Klerk, J.M.H. de, Dieren, E.B. van, & Schip, A.D. van het. Bone marrow adsorbed dose of rhenium-186-HEDP and the relationship with decreased platelet counts. United States.
Klerk, J.M.H. de, Dieren, E.B. van, and Schip, A.D. van het. 1996. "Bone marrow adsorbed dose of rhenium-186-HEDP and the relationship with decreased platelet counts". United States. doi:.
@article{osti_240982,
title = {Bone marrow adsorbed dose of rhenium-186-HEDP and the relationship with decreased platelet counts},
author = {Klerk, J.M.H. de and Dieren, E.B. van and Schip, A.D. van het},
abstractNote = {Rhenium-186(Sn)-1,1-hydroxyethylidene diphosphonate ({sup 186}Re-HEDP) has been used for palliation of metastatic bone pain. The purpose of this study was to find a relationship between the bone marrow absorbed dose and the toxicity, expressed as the percentage decrease in the peripheral blood platelet count. The bone marrow absorbed dose was calculated according to the MIRD model using data obtained from ten treatments of patients suffering from metastatic prostate cancer; noninvasive and pharmacokinetic method were used. The bone marrow doses were related to toxicity using the pharmacodynamic sigmoid E{sub max} model. The mean bone marrow absorbed doses using the noninvasive and pharmacokinetic methods were in a close range to each other (1.07 mGy/MBq and 1.02 mGy/MBq, respectively). There was a good relationship between the toxicity and the bone marrow absorbed dose (r = 0.80). Furthermore, the EDrm{sub 50} (i.e., the bone marrow absorbed dose producing a 50% platelet decrease) to bone marrow for {sup 186}Re-HEDP was on the order of 2 Gy. Although the function of normal bone marrow is affected by metastases in patients with metastatic bone disease, the MIRD model can be used to relate toxicity to the bone marrow absorbed dose after a therapeutic dosage of {sup 186}Re-HEDP. 33 refs., 1 fig., 1 tab.},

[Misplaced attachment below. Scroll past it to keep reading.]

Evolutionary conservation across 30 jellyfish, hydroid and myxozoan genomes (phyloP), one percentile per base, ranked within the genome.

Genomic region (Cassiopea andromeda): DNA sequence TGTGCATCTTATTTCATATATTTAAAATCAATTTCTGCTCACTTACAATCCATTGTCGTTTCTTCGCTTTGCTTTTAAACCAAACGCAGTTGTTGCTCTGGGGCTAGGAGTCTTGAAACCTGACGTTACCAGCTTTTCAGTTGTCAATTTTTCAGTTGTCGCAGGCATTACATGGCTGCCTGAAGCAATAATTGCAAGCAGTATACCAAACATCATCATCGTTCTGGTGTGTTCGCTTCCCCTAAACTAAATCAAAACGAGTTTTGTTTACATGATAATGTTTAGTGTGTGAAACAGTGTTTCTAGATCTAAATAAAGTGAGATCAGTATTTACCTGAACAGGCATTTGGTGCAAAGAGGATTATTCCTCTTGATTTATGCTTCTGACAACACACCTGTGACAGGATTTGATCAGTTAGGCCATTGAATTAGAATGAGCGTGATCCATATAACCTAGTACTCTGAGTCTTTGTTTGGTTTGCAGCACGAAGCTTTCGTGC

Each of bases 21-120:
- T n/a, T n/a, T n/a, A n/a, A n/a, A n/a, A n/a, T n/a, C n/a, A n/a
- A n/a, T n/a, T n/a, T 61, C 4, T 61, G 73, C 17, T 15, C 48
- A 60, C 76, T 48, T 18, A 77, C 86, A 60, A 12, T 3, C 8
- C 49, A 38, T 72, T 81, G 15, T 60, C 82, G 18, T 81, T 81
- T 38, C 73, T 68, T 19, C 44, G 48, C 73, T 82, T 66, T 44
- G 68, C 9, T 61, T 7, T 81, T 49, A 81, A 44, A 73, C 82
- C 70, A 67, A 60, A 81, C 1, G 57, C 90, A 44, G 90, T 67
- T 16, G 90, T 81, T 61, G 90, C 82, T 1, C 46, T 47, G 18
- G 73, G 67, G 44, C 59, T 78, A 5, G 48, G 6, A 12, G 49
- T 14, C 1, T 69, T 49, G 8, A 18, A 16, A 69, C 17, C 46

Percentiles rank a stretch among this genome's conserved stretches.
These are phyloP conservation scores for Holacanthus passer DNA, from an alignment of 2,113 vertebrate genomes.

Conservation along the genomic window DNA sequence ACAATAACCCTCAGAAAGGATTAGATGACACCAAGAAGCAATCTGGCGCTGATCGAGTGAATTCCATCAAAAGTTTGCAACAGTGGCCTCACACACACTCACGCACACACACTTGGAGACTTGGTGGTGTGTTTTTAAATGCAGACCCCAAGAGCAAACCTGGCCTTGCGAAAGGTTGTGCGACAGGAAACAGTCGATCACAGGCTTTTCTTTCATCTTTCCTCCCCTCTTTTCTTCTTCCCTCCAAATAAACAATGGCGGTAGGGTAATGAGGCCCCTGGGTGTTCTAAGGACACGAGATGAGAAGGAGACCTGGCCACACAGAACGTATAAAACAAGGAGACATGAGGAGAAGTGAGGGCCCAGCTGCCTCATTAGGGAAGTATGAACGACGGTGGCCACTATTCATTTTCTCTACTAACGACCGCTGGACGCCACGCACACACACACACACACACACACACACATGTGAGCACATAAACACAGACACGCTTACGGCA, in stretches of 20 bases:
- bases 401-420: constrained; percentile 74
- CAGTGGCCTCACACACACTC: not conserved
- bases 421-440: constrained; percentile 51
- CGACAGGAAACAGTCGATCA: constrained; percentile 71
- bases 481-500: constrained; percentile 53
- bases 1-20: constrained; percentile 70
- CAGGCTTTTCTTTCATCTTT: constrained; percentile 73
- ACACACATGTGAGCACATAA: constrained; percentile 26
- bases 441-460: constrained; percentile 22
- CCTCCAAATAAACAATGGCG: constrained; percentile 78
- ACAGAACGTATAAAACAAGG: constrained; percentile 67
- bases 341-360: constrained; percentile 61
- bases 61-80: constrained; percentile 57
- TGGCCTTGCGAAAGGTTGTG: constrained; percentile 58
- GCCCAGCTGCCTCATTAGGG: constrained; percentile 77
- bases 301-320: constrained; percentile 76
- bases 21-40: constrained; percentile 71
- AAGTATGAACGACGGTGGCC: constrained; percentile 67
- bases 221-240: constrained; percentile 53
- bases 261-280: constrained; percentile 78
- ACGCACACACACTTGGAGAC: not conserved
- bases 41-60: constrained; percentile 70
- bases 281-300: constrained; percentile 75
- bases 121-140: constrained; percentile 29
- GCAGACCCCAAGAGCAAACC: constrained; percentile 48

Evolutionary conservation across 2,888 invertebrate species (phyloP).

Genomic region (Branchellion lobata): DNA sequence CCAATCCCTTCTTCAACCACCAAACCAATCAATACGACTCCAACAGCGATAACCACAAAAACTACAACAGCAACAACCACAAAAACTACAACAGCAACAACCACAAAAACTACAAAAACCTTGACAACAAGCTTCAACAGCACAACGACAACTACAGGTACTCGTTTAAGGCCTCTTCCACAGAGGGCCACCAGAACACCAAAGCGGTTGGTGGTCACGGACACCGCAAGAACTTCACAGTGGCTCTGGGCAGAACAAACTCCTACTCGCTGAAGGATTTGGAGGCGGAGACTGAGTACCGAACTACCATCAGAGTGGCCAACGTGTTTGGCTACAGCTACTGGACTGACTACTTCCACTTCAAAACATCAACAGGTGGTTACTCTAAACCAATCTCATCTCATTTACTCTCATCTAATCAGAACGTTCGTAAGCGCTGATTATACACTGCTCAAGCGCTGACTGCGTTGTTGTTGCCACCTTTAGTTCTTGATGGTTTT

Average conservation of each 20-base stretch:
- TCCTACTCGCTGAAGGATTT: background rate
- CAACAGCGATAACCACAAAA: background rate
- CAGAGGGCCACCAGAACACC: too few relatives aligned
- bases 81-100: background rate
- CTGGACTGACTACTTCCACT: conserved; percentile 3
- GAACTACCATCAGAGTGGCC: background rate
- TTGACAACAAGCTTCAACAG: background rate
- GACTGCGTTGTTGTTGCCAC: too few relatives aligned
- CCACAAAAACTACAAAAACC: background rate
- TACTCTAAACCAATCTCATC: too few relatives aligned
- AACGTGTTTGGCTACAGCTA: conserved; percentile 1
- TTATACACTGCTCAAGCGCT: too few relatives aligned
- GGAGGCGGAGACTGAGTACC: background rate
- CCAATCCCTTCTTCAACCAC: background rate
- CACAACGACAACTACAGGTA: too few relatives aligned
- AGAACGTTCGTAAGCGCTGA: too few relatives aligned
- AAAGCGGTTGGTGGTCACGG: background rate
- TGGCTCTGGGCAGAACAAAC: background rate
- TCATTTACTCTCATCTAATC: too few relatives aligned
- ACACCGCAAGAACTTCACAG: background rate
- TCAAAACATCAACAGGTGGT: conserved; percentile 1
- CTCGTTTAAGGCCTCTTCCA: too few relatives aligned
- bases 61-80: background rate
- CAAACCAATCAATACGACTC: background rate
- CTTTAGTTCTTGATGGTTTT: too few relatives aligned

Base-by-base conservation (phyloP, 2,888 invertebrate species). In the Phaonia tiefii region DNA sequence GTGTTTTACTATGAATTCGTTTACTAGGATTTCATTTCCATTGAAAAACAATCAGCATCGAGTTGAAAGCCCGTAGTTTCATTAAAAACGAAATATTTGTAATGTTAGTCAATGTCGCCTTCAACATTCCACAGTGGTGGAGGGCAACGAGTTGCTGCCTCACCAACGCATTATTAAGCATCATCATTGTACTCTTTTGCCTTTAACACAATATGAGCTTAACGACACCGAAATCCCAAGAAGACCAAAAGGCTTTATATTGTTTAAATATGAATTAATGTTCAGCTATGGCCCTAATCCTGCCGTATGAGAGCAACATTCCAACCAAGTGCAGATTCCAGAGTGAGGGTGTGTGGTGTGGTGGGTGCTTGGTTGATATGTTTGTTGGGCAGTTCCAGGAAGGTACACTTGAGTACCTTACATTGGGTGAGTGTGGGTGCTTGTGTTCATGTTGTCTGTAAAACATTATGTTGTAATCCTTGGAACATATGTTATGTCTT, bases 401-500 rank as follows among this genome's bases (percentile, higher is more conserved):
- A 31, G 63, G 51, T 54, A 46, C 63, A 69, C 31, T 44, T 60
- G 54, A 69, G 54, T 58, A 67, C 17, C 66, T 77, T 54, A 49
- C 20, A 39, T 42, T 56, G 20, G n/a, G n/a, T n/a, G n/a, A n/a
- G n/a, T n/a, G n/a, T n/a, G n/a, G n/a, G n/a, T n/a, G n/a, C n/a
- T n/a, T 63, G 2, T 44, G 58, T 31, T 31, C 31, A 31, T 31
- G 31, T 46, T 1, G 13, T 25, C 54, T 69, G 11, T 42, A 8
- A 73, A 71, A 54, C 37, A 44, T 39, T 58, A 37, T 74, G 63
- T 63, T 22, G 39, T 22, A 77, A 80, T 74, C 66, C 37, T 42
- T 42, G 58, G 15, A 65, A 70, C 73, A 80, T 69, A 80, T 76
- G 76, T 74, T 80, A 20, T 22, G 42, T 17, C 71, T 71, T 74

doi = {},
journal = {Journal of Nuclear Medicine},
number = 1,
volume = 37,
place = {United States},
year = 1996,
month = 1
}
  • No abstract prepared.